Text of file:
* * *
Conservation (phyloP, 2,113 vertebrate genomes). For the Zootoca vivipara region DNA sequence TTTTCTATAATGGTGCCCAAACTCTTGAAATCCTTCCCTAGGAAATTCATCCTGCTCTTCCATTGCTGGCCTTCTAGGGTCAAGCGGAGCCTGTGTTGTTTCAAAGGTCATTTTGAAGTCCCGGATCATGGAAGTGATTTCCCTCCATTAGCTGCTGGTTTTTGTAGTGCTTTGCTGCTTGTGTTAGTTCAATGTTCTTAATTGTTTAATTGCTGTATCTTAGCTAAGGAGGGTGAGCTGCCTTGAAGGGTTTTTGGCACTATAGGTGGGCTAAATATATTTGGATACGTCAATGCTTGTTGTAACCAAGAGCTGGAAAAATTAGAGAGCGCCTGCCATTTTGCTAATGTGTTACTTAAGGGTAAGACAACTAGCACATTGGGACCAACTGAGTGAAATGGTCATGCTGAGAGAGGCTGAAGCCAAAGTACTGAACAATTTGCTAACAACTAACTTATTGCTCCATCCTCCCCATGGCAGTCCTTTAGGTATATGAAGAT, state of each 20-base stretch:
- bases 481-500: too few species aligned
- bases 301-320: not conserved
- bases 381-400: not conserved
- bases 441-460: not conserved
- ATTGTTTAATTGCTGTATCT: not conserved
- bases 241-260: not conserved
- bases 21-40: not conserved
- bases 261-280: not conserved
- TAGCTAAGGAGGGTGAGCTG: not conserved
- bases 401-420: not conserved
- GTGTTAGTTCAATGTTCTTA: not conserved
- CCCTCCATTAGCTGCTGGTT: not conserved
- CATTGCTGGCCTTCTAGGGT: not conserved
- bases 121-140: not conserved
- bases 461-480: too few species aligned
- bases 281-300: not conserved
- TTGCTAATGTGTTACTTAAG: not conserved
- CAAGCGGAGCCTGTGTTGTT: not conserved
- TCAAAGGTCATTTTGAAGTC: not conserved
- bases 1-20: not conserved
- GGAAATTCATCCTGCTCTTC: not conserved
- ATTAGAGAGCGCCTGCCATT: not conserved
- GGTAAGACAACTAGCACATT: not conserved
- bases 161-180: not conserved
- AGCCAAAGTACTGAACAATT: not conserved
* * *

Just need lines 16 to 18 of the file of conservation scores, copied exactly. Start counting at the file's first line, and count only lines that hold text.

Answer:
- bases 461-480: too few species aligned
- bases 281-300: not conserved
- TTGCTAATGTGTTACTTAAG: not conserved